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The Tinkered Mind

A meditation app is forthcoming. Stay Tuned.

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MEDITATION DRAFT SESSION 7: THE MIND'S MOVIE

January 2nd, 2023

On Monday Tinkered Thinking releases a draft of a lesson from the forthcoming meditation app, currently called The Tinkered Mind (If you can think of a better name, please reach out. I'm not crazy about the current one, but I'll be damned if I let an imperfect name keep me from developing a good idea.) The rationale here is simply to stave off project stagnation by taking a wish to work with words on a daily basis (Tinkered Thinking Posts) and combine it with adjacent projects. This also gives regular readers a chance to get a preview of what I'm cooking up and to get feedback before the app launches, which is a tactic that has proved extremely useful with other projects unrelated to Tinkered Thinking. 

One further introductory note: The goal of this meditation app is predominantly aimed at helping individuals build a robust daily habit by breaking that habit down and tackling it's consitituent parts one at a time and aiding the process with a new and innovative way of tracking progress, the likes of which has not been seen in other meditation apps or habit tracking apps.

Again, if you have any feedback, please reach out via Twitter  

Session 7: The Mind's Movie

 

Take a moment to sit and arrange your posture. Maintain a straight back with plenty of space for the abdomen to expand.

 

Once you’re ready begin breathing with deep exhales. We want a relatively quick inhale and a slow, longer exhale. I’ll count out a few 4 count inhales followed by exhales with a count of 8

 

 

Inhale till 4, starting on 

 

1 - 2 - 3 - 4

 

hold for a moment and then exhale  

 

8 - 7 - 6 - 5 - 4 - 3 - 2 -1

 

Then..

 

Inhale again till 4, starting on 

 

1 - 2 - 3 - 4

 

hold for a moment and then exhale  

 

8 - 7 - 6 - 5 - 4 - 3 - 2 -1

 

Continue this for a couple more breaths, and feel free to allow the exhales to be as long as you want. And once you are ready let your breathing transition to coherence breathing where inhales and exhales are the same length.

 

There’s a preconception surrounding meditation that with the practice we are trying to achieve a certain state, like a kind of trance, much like the flow state while engrossed in fulfilling work or perhaps while watching a good movie. While meditation is about cultivating states of mind, it’s much the opposite of this cultural notion of a trance or flow.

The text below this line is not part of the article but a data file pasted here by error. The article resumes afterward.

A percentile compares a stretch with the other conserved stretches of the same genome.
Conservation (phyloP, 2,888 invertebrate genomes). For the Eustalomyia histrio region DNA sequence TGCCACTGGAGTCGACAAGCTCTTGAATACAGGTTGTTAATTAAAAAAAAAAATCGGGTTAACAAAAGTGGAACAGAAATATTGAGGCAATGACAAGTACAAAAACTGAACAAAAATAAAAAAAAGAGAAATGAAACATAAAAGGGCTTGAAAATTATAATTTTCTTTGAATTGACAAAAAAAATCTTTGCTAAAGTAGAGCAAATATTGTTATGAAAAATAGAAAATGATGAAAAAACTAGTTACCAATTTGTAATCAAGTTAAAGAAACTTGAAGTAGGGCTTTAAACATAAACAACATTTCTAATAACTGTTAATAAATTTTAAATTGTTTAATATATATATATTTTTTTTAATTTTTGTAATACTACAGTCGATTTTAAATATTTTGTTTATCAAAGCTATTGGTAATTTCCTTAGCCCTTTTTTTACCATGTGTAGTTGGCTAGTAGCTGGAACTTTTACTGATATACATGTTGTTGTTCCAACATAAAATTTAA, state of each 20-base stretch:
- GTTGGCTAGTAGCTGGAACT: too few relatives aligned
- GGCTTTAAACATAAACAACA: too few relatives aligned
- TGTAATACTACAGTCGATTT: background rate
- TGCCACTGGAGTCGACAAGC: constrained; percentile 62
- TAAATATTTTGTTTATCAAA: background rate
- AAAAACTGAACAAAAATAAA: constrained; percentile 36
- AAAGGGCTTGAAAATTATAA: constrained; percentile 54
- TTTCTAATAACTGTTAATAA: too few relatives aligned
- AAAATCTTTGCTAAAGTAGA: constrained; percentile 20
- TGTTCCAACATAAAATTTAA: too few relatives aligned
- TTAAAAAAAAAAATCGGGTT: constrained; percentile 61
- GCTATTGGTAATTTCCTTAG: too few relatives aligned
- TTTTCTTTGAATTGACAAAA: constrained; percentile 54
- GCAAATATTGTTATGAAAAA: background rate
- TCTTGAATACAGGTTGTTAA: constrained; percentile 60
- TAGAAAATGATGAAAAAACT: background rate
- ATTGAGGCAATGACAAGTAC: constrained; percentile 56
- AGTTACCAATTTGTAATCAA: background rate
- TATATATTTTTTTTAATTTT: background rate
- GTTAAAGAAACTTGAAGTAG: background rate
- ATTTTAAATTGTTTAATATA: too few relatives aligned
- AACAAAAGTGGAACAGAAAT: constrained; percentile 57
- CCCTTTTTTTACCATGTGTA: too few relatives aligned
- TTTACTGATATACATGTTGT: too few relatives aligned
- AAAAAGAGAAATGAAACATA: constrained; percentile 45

Most of normal waking life is far from this state of alert focus. Usually we are lost in thought, either engrossed with some aspect of the past, be it some embarrassment, mistake or replayed memory, or it’s the future we wonder and worry about. We play a near constant movie in our minds which is a never ending montage swirling both past and future together, and it’s only occasionally interrupted by the present for brief periods of time.

 

A mindfulness practice seeks to interrupt the mind’s movie and expand those moments when the present floods in.

 

It’s one thing to be fully present for some rare occasion in life, say for the birth of a child, or a child’s graduation, or the last moments of a loved one’s life. These are moments that are so stimulating that it can be difficult NOT to be fully aware of what’s going on in the present. But compare these super-stimulating moments to the boring ones: waiting in line at the bank, or sitting on a bus, or waiting to fall asleep while tossing and turning. During these parts of life we’re usually lost in thought, and the mind’s faucet can seem impossible to turn off. 

 

And now imagine being as acutely aware of the present and its myriad details during those boring moments of life as if they were as engrossing as the more spectacular moments. 

 

The quality of our experience has little to do with what is happening to us or around us. Rather, it’s all about how we perceive the present moment, whether we embrace it with the full faculty of our focus and attention or recede from it into memory and imagination.

 

The practice of mindfulness meditation develops a cognitive muscle to help reengage with the present moment. In a very real sense, it’s an exercise in simply not missing out on your own life.

 

For some this can maybe sound a little scary: to confront the mind without the comfort of some mindless entertainment or pleasure to drown it out. Some people claim: I have too many thoughts, and I just need to get away from them for a little while.

 

This kind of sentiment is totally understandable, but the stereotypical strategy for handling it doesn’t actually address the issue, it only pushes it to a side for a little while, which is more like treating the symptom instead of the cause. And in fact, the ability to recognize an overabundance of thought is in itself a first step of mindfulness, which we explored a little in the last session. It’s a recognition of what’s going on with the mind - that there’s a movie in the mind that seems like it won’t end.

 

But the mental training that comes with a mindfulness practice forms a kind of Pause Button which we can use to put the mind at ease and allow for the present moment to fill our experience.

 

Now, let’s transition from coherence breathing back to deep exhales, and try to notice any thoughts that pop up as we go through out counts.

 

Inhale till 4, starting on 

 

1 - 2 - 3 - 4

 

hold for a moment and then exhale  

 

8 - 7 - 6 - 5 - 4 - 3 - 2 -1

 

Then..

 

Inhale again till 4, starting on 

 

1 - 2 - 3 - 4

 

hold for a moment and then exhale  

 

8 - 7 - 6 - 5 - 4 - 3 - 2 -1

 

 

Continue like this for a few more moments while the session ends.


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